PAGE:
Should clergy avoid gay marriage ceremonies?

In a recent article, the debate has surfaced in how clergy should participate in gay marriage civil ceremonies. The Christian community continues to contemplate the importance of clergy participating in marriage certification process outlined by American law. Clergy need only to look to the bible for instructions when it comes to how they should participate in the gay marriage civil ceremonies.

The controversy began when a Christian magazine published the marriage pledge that was authored by Christopher Seitz and Ephraim Radner. The Marriage Pledge reads as follows: We, the undersigned, commit ourselves to disengaging civil and Christian marriage in the performance of our pastoral duties. We will no longer serve as agents of the state in marriage. We will no longer sign government-provided marriage certificates. We will ask couples to seek civil marriage separately from their church-related vows and blessings. We will preside only at those weddings that seek to establish a Christian marriage in accord with the principles ­articulated and lived out from the beginning of the Church’s life.

The marriage pledge emphasizes the difference between a civil and a Christian marriage. A civil marriage is a marriage performed, recorded, and recognized by a government official. Every country maintains a population registry of its residents keeps track of marital status. All United Nations Member countries except Iran, Somalia, South Sudan, Sudan, and Tonga have signed or ratified either the United Nations Convention on Consent to Marriage, Minimum Age for Marriage, and Registration of Marriages(1962) or the United Nations Convention on the Elimination of All Forms of Discrimination against Women(1979) which carry a responsibility to register marriages.

In the United States, marriage is regulated by state law. All states, including the District of Columbia, require a marriage license issued by local civil authorities. Ministers of different religions are authorized by law to perform marriages as well as various state or local officials, such as a mayor, judge, deputy marriage commissioner, or the justice of the peace. The type of ceremony whether religious or civil has no bearing on the legal validity of the marriage, and there is no requirement to precede a religious rite with a civil ceremony.

The primary problem with clergy conducting gay marriage ceremonies and signing the marriage certificate is that the state has infiltrated the duties and income of the clergy. Clergy is the body of all people ordained for religious duties, especially in the Christian Church. Ordination is the process by which individuals are consecrated, that is, set apart as clergy to perform various religious rites and ceremonies. The process and ceremonies of ordination varies by religion and denomination. However, in order for a clergy to have the authority to conduct a marriage ceremony they must be registered with the state government.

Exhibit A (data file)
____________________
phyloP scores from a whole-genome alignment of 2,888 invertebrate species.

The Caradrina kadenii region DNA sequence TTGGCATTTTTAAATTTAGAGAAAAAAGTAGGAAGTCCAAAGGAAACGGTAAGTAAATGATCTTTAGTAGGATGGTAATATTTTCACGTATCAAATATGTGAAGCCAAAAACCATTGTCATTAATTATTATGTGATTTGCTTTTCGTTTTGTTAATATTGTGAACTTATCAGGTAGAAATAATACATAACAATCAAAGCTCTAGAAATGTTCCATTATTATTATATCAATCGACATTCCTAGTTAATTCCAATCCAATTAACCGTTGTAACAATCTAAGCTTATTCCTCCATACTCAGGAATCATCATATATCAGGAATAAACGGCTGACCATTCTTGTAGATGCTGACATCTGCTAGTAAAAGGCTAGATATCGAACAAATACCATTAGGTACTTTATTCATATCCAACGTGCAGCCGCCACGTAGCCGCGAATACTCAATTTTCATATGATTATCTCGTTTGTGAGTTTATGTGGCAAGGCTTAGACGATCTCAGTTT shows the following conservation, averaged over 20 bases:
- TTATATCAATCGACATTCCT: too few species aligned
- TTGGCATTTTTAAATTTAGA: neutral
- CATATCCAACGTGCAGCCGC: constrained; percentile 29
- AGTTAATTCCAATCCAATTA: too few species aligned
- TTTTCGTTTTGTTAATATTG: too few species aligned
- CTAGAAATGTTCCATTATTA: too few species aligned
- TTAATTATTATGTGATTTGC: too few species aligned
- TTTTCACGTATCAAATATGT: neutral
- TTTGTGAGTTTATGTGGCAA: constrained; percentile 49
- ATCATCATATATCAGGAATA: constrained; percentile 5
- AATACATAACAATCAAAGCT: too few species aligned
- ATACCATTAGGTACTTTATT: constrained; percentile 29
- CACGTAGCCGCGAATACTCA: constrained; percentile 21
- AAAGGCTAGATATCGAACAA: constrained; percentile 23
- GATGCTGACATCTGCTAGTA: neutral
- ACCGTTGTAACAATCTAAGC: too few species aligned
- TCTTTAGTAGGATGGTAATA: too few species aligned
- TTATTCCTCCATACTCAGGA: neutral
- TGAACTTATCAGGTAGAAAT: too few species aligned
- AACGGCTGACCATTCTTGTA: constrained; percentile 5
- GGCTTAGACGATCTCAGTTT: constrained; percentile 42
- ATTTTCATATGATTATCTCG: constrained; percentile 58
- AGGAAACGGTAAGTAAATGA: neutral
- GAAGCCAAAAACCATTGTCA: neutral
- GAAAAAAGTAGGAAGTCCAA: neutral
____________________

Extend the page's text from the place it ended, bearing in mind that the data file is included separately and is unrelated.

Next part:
Even the United States government has enhanced their control over clergy. For example, The IRS has set forth regulations that define a minister for tax purposes. They define ministerial services, in general, are the services you perform in the exercise of your ministry, in the exercise of your duties as required by your religious order, or in the exercise of your profession as a Christian Science practitioner or reader. Income you receive for performing ministerial services is subject to SE tax unless you have an exemption as explained later. Even if you have an exemption, only the income you receive for performing ministerial services is exempt. The exemption does not apply to any other income.

The money that ministers receive from conducting marriage ceremonies is tax except.

The suggested pay scale for pastors can depend on the circumstance:

  • Greater than $300 – A generous gift
  • $300 – A wedding with advance preparation and pre-marital counseling
  • $150 – A wedding with some advance preparation but no pre-marital counseling
  • $100 – A small wedding with little preparation

For minister or ministry that completes 100 marriage ceremonies over a year, it is the equivalent of $30,000 tax free dollars.

When it comes to gay marriage ceremonies, clergy must decided if they are going to serve God or if they are going to serve mammon.

According to Matthew 6:24, No man can serve two masters: for either he will hate the one, and love the other; or else he will hold to the one, and despise the other. Ye cannot serve God and mammon”.

The real issue for clergy is not whether they are going to conduct gay marriages, the real issue is that are they going to serve God or are they going to serve man, the government, etc.

Related Articles

Gay Marriage Prompts Call for Clergy to Shun Civil Ceremonies

All Florida County Clerks Will Issue Marriage Licenses to Gay Couples Next Tuesday

Arkansas: Another Judge Rejects Marriage Ban


Dr. Derrick and Mrs. Sheila Campbell

PO Box 1668 Blackwood, NJ 08012

(856) 566-3267


Published books – Leading Your Marriage into the Promised Land -Leading Your Marriage into the Promised Land (Workbook for husbands & Wives) – Advanced Marriage Training for Singles

All Three       Advanced 2


“I was blessed by the love and sensitivity that you and your wife showed during the presentation”.


Bishop Joseph P. Ravenell

Samaritan Baptist Church

Trenton, NJ “I would highly recommend you to any church or organization desiring to provide their people with timely marital wisdom and practical application skills”.


Dr. James E. Woods, II

El Shaddia Christian Assembly

Philadelphia, PA


Derrick and Sheila 2

One thought on “Should clergy avoid gay marriage ceremonies?



Posts like this make the ineerntt such a treasure trove

May 14, 2017 at 1:25 pm

Leave A Comment

Your email address will not be published. Required fields are marked *